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Arts & Culture ᐊᔨᐦᑐᐧᐃᓐ

Innu artist Soleil Launière debuts her Taueu album

BY Joshua Janke Nov 13, 2023

Multi-disciplinary artist Soleil Launière has released her debut album, Taueu, to widespread acclaim. 

Taueu (Innu-aimun for “to be in the middle”) has already been featured on Spotify’s curated playlist “Fresh Finds: Canada’s Best New Music” for two straight weeks since its mid-October release, while receiving high praise from numerous music critics in Quebec.

Born in Mashteuiatsh, near Roberval in Lac Saint-Jean, Launière was raised by her Innu father and Québécois mother. Now living in Montreal, she uses her childhood memories of the land to explore her identity. 

Launière’s album lives up to its name by standing “in the middle” of many worlds by incorporating different languages, cultures and lands into her message. She straddles art genres by overlaying theatre, performance and singing. The album is a wave-making, multi-lingual production whose songs thrive in that wild and strange middle place.

Accompanied by music director Simon Walls and the group Chances (Geneviève Toupin, Chloé Lacasse and Vincent Carré), Launière launched Taueu during Montreal’s Festival Phénomena at La Sala Rossa October 17. The festival promoted the album as “a bold, intriguing new project [that] explores a world of rhythm and vocal harmonies, touching on themes of language identity, two-spirit femininity, and territory.” 

“It is as if she is standing within the cultural cross sections of Innu, Québécois and Canadian culture and singing her heart out, for all of us to listen,” one person commented. 

“Even though I did not understand most of the lyrics, the ones that I did have left a lasting impression because of how the overall performance made me feel comfortable in an unusual place,” stated another. 

By exploring themes of territory, femininity, gender identity and matriarchy, Launière applies her intersectional worldview with emotional intimacy to explain difficult topics in musical form. She allows language and verse to encourage and calm, not confuse, the listener with carefully selected lyrics and instruments.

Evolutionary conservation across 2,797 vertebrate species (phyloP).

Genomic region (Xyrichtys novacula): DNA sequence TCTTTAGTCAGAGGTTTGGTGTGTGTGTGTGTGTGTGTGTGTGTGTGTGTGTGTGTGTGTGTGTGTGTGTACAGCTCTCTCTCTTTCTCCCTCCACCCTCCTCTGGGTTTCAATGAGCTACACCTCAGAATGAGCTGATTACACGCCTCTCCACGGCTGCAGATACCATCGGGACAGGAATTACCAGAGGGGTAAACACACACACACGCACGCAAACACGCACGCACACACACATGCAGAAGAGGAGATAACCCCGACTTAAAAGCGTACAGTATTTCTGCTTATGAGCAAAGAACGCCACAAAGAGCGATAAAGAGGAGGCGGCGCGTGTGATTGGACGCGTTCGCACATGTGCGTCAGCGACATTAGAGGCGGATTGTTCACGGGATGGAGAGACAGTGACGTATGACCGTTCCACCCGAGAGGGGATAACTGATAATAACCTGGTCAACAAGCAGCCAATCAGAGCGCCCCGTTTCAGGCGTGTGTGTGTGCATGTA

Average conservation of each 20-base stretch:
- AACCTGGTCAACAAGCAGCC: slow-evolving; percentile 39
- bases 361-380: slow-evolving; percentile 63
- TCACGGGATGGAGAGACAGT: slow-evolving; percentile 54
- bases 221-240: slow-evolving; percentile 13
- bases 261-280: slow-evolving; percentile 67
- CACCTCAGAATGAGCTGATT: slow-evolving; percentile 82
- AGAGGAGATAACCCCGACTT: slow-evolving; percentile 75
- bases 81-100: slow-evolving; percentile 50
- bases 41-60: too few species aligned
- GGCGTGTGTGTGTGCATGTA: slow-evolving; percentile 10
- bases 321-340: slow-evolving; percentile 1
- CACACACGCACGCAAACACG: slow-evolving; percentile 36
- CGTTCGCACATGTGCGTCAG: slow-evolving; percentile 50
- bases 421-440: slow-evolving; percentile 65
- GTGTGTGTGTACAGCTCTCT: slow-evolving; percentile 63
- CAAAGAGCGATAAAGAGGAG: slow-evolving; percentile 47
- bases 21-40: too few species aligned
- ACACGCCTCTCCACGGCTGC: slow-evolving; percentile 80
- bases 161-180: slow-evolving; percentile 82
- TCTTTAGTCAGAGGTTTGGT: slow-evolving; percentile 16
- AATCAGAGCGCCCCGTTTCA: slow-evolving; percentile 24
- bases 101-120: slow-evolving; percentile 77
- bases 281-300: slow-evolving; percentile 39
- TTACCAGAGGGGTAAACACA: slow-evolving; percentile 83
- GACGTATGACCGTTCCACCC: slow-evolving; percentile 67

The increase of sound and images as the songs progress emphasize how the encounters in the album illuminate its lyrics and meaning. The accuracy with which the album combines three real languages and a fourth – a language invented by Launière – is a statement in itself. 

The four flow effortlessly with vocals that ooze with purposeful emotion. Her songs blend into a powerful artistic creation that reappropriates cultural identity and language.

The first track, “Pimiteu”, features the voice of renowned Innu Joséphine Bacon, whose poetry and teaching of the Innu language reveal her life-long commitment to revitalizing Innu-aimun.

The poetic interludes and dialogue that many of the songs begin with provide an atmosphere of self-reflection that encourages the listener to look into themselves, the land that they live on, and the people they share it with. 

Due to its conceptual value, Taueu should be listened to from start to finish. However, here are a few songs that are thought-provoking and exemplary of the album’s main themes of nature, identity, community and self. 

“Era Ew” starts slowly but builds momentum as it progresses, allowing the increase of instrument and emotional intensity to create a heartfelt homage to the territory and nature that Launière holds proudly at the centre of her identity and world.

“Piekuakami” speaks about her childhood growing up on the shores of Lac Saint-Jean by combining beautiful images of nature and family intersecting in remarkable ways from an innocent yet insistent perspective.  

“MMIWG2S” focuses on a national tragedy by giving a voice to the missing and murdered Indigenous women who have fallen victim to systemic racism. 

“Two Spirit” is a deep and daring dive into Launière’s Two-Spirit identity.

As Josée LaPointe wrote in La Presse, Launière “clearly put a lot of her soul into the album. From the beginning of the album’s first track, we know that we will enter a spiritual and poetic world.”

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Joshua Janke lives in Montreal and is studying English Literature at Mcgill University. He is passionate about writing, social justice, and creating art.